These shrimp parade on land. Now we know why.
They're beloved by locals and tourists alike, but no one had studied why Thailand's shrimp leave the water and walk—or even what species they are.
Growing up in Bangkok, Thailand, Watcharapong Hongjamrassilp was captivated by TV news reports about the “parading” freshwater shrimp of Ubon Ratchathani Province that walk out of their streams during the annual rainy season to embark on mysterious nocturnal marches.
His early interest in animal behavior blossomed into an academic passion, and after earning an undergraduate degree in biology, Hongjamrassilp came to the United States to pursue graduate studies.
In 2017, Hongjamrassilp was a National Geographic Explorer at UCLA studying fish aggression and communication, but he still thought about those shrimp that had made an impression on him decades earlier. (Go underwater into the overlooked world of freshwater animals.)
“It was just five minutes, but it was in my brain for 20 years,” says Hongjamrassilp.
He discovered that despite the shrimps’ popularity among tourists and their prominence in local folklore, no one had ever studied why the thumbnail-size animals leave the water or identified their species. A scientific mission came into focus: He was eager to return to his homeland to study the native fauna and how they connect with human communities.
“I wanted to make a project that could help people in Thailand and at the same time help the environment,” he says.
Secrets of the shrimp
In 2018 and 2019, Hongjamrassilp staked out the Lamdom River in northeastern Thailand and identified two places where hundreds of thousands of freshwater shrimp leave the thundering waters during the wet months of August to October. He and his colleagues set up time-lapse night cameras to capture their movements. (Read how Thailand is working to save its natural wonders.)
Their findings, published recently in the Journal of Zoology, suggest the shrimp are likely detouring from especially strong currents: The more powerful the current, the more likely the crustaceans were to crawl on land, walk upstream, and then return in an area where waters were calmer.
The parade, they observed, is a continuous stream of shrimp leaving and joining the crowd, depending on the amount of time they’d been out of the water, with some individuals marching distances of up to 65 feet.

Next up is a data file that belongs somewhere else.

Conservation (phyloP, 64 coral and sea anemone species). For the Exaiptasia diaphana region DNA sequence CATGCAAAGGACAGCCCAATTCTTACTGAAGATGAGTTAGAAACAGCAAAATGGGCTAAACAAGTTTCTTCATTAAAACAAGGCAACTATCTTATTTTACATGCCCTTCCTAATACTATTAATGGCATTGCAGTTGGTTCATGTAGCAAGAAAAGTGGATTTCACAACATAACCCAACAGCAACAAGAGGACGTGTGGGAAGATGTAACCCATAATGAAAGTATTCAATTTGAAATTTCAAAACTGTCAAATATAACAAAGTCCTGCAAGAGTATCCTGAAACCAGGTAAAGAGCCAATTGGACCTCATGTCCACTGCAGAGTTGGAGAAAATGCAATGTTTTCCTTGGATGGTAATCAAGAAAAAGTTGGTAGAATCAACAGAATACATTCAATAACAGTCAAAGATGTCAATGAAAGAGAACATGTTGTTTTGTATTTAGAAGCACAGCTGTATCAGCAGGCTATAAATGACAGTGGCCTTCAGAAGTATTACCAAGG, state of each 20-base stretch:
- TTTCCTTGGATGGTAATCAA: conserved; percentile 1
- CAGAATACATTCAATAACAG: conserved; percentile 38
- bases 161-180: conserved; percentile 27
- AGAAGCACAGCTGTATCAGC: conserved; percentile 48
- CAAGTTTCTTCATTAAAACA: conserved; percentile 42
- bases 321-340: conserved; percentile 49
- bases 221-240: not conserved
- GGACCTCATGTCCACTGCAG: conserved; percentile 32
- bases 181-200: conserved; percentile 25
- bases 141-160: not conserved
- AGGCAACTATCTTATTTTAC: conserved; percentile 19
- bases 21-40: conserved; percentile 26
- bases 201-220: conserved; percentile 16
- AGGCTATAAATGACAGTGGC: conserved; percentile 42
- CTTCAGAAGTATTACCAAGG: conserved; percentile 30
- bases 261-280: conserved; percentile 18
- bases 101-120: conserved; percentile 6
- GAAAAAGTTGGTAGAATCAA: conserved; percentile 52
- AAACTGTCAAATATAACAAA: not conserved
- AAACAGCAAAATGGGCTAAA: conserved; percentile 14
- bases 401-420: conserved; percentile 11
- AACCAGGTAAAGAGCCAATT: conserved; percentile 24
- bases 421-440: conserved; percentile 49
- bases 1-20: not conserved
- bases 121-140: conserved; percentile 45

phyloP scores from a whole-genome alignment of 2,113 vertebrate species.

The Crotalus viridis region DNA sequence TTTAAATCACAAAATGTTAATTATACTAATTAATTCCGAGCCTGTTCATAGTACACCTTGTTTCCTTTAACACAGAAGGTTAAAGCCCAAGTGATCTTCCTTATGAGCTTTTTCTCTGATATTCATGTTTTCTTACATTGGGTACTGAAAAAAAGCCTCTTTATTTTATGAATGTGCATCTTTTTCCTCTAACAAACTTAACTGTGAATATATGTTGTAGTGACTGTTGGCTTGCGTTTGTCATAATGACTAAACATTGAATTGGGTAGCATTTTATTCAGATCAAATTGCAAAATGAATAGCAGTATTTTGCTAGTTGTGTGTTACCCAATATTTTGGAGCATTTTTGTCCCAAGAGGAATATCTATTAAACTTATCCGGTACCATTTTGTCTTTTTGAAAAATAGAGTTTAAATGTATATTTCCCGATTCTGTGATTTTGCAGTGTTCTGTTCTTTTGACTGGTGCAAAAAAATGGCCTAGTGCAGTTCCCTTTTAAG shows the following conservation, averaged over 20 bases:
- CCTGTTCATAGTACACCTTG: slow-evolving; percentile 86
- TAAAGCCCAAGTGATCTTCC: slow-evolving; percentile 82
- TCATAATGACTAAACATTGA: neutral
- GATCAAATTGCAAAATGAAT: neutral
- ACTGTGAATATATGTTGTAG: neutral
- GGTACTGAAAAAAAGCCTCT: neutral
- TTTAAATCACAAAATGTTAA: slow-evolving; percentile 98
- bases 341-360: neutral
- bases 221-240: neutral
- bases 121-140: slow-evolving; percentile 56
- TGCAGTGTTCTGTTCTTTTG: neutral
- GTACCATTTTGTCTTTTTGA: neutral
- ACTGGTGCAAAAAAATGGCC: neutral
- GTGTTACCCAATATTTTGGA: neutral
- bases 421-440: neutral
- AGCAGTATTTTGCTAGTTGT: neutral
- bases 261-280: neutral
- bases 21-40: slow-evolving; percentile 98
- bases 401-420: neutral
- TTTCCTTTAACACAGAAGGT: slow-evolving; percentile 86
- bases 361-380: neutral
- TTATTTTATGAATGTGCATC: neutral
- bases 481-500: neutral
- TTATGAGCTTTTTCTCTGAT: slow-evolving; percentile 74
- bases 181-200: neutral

In laboratory tanks, Hongjamrassilp also induced wild-caught shrimp to leave the water—but only after two years of figuring out the perfect conditions. The trick was using water straight from the river and upping the flow speed.
“I shouted with joy when I first saw the first shrimp walk out of the water. I was thinking, Oh my gosh, I deciphered [a] secret of nature!” he says.
Mysteriously, cooler temperatures and low light seem to be key cues for the shrimp to leave the water, adds Hongjamrassilp, who tested factors such as light level, current strength, and water temperature in his lab experiments.
In the final stage of his study, he ran a genetic analysis on the shrimp, which revealed the species as Macrobrachium dienbienphuense, first identified in the 1970s but not known to be the parading shrimp.
M. dienbienphuense face risks in leaving the water, namely a plethora of hungry land animals. Frogs, lizards, and snakes are standard predators, and Hongjamrassilp has also seen earwigs and fishing spiders partake.
The spiders simply wait along the stream for the shrimp to walk by, a strategy Hongjamrassilp likens to waiting for conveyor belt sushi.
Each rainy season, this mobile buffet likely adds a surge of protein into the food web, which he wants to explore further. With the shrimps’ migration, he says, “they actually transfer some energy from the water aquatic ecosystem to the terrestrial ecosystem.” (See more pictures of freshwater plants and animals.)
Peter Novak, a freshwater ecologist at Western Australia’s Department of Biodiversity, Conservation and Attractions, says it’s intriguing that the parades don’t seem to be part of a milestone event, like reproduction.
“[The findings] do raise interesting questions about why these animals are moving upstream if there is no need to be downstream in the first place,” says Novak, who wasn’t involved in the study.
Some of M. dienbienphuense’s closest relatives are amphidromous, starting life in an estuary and migrating to river headwaters to spawn. Though M. dienbienphuense isn’t known to do this, Novak wonders if the parading shrimp are shuttling between parts of the river during different parts of their life cycle. For example, during higher river flows, adults ready to reproduce could be washed downstream into habitats favorable for young shrimp.
Though M. dienbienphuense is not threatened with extinction, tourism can have a negative impact, Hongjamrassilp says. When people shine their flashlights on the shrimp, the wee animals see that as a cue to get back into the water, where they’re sent swiftly downstream.
In recent decades, the parading shrimp have attracted more than 100,000 yearly tourists to the region, he says, promoted by the province as a unique ecotourism experience.
Caravan into the future
Hongjamrassilp hopes his research on shrimp parades could boost conservation of other freshwater crustaceans that are in decline.
For instance, dams can block movements of other shrimp, such as close relatives of M. dienbienphuense in Australia and Africa, fragmenting their populations and disrupting their migration. Parading shrimp could inspire future “shrimp ladders” to help their rarer kin, he says.
“Every single unit of nature is important, and we need to understand them so we can conserve them.”